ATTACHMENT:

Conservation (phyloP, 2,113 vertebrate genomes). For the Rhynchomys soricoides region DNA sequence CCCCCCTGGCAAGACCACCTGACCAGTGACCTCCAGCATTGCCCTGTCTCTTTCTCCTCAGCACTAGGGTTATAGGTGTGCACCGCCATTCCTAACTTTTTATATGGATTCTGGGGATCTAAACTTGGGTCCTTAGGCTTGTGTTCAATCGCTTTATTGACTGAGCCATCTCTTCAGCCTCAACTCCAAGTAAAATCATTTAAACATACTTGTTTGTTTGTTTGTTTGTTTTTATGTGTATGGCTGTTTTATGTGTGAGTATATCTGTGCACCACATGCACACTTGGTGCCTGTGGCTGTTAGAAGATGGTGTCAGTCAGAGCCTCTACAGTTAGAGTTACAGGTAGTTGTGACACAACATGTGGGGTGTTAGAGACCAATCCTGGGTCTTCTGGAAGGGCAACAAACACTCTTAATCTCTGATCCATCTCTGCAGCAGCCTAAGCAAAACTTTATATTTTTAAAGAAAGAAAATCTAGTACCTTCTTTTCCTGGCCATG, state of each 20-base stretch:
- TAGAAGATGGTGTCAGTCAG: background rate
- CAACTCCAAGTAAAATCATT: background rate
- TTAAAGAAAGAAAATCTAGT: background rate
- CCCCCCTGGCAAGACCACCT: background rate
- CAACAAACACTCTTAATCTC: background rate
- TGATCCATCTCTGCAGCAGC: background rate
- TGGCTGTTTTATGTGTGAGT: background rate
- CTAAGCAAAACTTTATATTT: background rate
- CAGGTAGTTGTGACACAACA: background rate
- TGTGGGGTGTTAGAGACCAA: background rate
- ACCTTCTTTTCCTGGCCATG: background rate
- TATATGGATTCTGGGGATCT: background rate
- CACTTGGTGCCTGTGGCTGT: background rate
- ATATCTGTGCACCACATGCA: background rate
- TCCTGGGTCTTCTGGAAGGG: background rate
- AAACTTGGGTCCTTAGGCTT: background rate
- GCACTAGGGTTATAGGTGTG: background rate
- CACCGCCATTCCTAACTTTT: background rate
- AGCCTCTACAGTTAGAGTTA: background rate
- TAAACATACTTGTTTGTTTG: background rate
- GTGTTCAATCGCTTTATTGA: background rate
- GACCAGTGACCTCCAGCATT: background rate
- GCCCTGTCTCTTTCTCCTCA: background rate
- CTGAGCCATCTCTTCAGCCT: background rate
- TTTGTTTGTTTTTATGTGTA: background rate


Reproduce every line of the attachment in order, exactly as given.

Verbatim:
Conservation (phyloP, 2,113 vertebrate genomes). For the Rhynchomys soricoides region DNA sequence CCCCCCTGGCAAGACCACCTGACCAGTGACCTCCAGCATTGCCCTGTCTCTTTCTCCTCAGCACTAGGGTTATAGGTGTGCACCGCCATTCCTAACTTTTTATATGGATTCTGGGGATCTAAACTTGGGTCCTTAGGCTTGTGTTCAATCGCTTTATTGACTGAGCCATCTCTTCAGCCTCAACTCCAAGTAAAATCATTTAAACATACTTGTTTGTTTGTTTGTTTGTTTTTATGTGTATGGCTGTTTTATGTGTGAGTATATCTGTGCACCACATGCACACTTGGTGCCTGTGGCTGTTAGAAGATGGTGTCAGTCAGAGCCTCTACAGTTAGAGTTACAGGTAGTTGTGACACAACATGTGGGGTGTTAGAGACCAATCCTGGGTCTTCTGGAAGGGCAACAAACACTCTTAATCTCTGATCCATCTCTGCAGCAGCCTAAGCAAAACTTTATATTTTTAAAGAAAGAAAATCTAGTACCTTCTTTTCCTGGCCATG, state of each 20-base stretch:
- TAGAAGATGGTGTCAGTCAG: background rate
- CAACTCCAAGTAAAATCATT: background rate
- TTAAAGAAAGAAAATCTAGT: background rate
- CCCCCCTGGCAAGACCACCT: background rate
- CAACAAACACTCTTAATCTC: background rate
- TGATCCATCTCTGCAGCAGC: background rate
- TGGCTGTTTTATGTGTGAGT: background rate
- CTAAGCAAAACTTTATATTT: background rate
- CAGGTAGTTGTGACACAACA: background rate
- TGTGGGGTGTTAGAGACCAA: background rate
- ACCTTCTTTTCCTGGCCATG: background rate
- TATATGGATTCTGGGGATCT: background rate
- CACTTGGTGCCTGTGGCTGT: background rate
- ATATCTGTGCACCACATGCA: background rate
- TCCTGGGTCTTCTGGAAGGG: background rate
- AAACTTGGGTCCTTAGGCTT: background rate
- GCACTAGGGTTATAGGTGTG: background rate
- CACCGCCATTCCTAACTTTT: background rate
- AGCCTCTACAGTTAGAGTTA: background rate
- TAAACATACTTGTTTGTTTG: background rate
- GTGTTCAATCGCTTTATTGA: background rate
- GACCAGTGACCTCCAGCATT: background rate
- GCCCTGTCTCTTTCTCCTCA: background rate
- CTGAGCCATCTCTTCAGCCT: background rate
- TTTGTTTGTTTTTATGTGTA: background rate